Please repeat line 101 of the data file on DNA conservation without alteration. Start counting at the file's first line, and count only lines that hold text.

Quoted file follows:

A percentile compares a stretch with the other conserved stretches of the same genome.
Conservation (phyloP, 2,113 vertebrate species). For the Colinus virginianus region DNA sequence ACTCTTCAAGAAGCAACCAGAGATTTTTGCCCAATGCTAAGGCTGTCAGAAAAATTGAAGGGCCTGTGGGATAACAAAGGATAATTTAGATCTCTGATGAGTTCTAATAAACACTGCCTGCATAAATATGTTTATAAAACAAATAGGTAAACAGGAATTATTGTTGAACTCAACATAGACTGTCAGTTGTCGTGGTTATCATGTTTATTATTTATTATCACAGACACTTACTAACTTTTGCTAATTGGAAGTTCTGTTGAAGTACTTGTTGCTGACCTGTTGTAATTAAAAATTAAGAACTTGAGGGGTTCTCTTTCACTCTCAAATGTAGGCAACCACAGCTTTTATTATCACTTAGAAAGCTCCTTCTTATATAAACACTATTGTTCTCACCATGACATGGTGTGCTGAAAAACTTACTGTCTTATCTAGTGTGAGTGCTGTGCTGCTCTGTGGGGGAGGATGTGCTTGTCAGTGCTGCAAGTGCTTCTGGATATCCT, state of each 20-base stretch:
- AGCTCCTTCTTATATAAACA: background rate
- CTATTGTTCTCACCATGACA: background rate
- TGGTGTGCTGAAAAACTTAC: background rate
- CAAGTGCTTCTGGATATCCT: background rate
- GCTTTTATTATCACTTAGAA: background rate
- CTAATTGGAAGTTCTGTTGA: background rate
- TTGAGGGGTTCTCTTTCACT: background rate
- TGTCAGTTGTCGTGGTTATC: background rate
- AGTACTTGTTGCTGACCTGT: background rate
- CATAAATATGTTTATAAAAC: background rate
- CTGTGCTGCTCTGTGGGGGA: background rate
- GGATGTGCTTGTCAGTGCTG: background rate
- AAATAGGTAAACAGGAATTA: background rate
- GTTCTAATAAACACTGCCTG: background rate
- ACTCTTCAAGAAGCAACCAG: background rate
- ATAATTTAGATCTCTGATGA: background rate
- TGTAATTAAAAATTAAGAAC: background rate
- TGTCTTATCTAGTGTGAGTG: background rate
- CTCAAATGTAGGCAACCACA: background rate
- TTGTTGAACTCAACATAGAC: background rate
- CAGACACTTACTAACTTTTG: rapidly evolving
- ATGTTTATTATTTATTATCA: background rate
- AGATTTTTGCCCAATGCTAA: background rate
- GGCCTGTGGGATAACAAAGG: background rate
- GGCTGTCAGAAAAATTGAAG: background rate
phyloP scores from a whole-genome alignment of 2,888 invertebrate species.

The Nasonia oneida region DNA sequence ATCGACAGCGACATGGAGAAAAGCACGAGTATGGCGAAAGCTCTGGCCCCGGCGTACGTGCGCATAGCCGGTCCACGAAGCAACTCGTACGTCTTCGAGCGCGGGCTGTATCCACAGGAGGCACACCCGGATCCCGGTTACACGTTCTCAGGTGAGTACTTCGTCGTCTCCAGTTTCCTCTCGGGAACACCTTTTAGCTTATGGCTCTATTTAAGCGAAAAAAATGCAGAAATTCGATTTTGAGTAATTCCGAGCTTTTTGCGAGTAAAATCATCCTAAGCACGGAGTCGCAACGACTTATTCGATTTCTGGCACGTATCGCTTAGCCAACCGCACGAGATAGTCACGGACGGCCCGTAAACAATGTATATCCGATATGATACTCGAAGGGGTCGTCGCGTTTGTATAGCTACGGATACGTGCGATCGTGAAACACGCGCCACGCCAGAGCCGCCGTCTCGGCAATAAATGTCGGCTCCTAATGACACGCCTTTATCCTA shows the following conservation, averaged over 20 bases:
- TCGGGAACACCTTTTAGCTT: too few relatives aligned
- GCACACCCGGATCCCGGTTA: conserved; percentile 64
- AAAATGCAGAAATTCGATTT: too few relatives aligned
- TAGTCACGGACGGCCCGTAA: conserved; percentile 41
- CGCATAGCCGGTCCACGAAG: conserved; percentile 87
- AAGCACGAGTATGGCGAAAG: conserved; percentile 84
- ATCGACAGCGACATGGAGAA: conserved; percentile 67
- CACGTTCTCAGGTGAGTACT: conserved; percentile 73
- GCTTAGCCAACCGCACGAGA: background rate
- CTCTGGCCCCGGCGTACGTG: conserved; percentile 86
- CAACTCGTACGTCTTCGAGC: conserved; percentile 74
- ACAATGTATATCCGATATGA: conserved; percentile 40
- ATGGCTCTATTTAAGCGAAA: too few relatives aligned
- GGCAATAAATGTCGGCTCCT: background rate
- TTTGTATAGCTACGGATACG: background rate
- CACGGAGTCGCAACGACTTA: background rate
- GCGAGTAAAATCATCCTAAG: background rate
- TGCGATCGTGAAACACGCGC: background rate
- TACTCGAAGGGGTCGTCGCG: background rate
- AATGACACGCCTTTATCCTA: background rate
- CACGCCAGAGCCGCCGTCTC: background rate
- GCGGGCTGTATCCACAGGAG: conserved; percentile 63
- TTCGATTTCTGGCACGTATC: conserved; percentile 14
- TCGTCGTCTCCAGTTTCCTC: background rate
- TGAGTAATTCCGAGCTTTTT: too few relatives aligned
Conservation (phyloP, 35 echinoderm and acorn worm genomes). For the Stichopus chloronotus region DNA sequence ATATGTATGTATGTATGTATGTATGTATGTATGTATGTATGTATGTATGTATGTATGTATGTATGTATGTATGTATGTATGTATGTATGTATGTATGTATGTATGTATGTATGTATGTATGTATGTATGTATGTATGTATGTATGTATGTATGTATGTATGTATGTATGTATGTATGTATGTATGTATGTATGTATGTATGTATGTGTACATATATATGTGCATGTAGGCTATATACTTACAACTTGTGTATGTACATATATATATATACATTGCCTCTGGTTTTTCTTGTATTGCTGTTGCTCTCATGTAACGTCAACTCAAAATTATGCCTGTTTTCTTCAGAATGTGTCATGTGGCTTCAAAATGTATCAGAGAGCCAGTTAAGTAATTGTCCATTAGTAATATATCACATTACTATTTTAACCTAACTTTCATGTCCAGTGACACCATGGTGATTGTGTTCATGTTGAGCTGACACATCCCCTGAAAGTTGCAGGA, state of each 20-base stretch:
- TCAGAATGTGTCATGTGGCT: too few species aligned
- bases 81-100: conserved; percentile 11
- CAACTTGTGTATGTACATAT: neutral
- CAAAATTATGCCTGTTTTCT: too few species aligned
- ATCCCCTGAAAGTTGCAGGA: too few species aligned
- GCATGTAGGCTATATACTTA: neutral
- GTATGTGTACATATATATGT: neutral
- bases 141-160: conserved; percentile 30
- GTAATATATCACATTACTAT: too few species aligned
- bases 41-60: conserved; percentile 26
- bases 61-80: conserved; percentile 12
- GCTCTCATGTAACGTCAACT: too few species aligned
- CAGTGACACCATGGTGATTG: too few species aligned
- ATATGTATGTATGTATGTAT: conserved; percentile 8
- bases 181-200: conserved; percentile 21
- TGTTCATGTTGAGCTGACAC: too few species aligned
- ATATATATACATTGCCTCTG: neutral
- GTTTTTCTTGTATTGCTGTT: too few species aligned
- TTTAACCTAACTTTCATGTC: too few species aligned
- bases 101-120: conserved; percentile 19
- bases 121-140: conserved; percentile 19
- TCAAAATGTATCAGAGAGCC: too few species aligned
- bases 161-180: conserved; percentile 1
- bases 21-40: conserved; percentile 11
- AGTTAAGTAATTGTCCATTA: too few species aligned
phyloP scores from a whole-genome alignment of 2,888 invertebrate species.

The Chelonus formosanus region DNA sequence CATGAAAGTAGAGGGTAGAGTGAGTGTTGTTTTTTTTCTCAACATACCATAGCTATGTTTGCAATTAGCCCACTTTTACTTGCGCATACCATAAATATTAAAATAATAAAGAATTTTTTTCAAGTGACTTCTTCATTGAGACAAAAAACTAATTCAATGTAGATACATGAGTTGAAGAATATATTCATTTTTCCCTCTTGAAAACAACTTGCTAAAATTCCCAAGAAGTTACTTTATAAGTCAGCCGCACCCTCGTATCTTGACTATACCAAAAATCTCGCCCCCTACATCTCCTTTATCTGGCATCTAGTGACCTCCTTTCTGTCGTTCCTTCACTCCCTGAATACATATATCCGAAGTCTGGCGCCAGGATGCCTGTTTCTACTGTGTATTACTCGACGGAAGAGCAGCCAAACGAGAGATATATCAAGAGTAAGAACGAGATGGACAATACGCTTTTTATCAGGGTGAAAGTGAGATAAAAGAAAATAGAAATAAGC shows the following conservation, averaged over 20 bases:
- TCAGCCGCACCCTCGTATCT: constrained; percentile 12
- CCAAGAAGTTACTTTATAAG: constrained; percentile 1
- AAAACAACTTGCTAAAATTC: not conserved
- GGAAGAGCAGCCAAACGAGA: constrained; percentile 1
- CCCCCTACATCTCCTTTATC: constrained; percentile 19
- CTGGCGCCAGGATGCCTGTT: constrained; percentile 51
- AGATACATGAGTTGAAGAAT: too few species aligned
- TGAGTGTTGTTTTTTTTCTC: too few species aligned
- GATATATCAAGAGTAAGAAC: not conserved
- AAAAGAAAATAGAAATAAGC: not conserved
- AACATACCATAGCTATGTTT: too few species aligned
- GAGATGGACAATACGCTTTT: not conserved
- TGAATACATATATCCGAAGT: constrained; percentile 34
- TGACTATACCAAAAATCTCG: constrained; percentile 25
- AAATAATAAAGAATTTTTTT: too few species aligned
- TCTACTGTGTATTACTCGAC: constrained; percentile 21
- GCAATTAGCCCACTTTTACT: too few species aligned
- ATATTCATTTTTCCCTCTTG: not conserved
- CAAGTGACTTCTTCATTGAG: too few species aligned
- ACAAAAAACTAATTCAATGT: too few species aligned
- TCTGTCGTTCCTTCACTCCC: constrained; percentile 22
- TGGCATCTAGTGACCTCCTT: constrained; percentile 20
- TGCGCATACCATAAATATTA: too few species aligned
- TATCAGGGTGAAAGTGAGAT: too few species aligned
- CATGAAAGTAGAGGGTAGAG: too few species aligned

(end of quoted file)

- CAAGTGACTTCTTCATTGAG: too few species aligned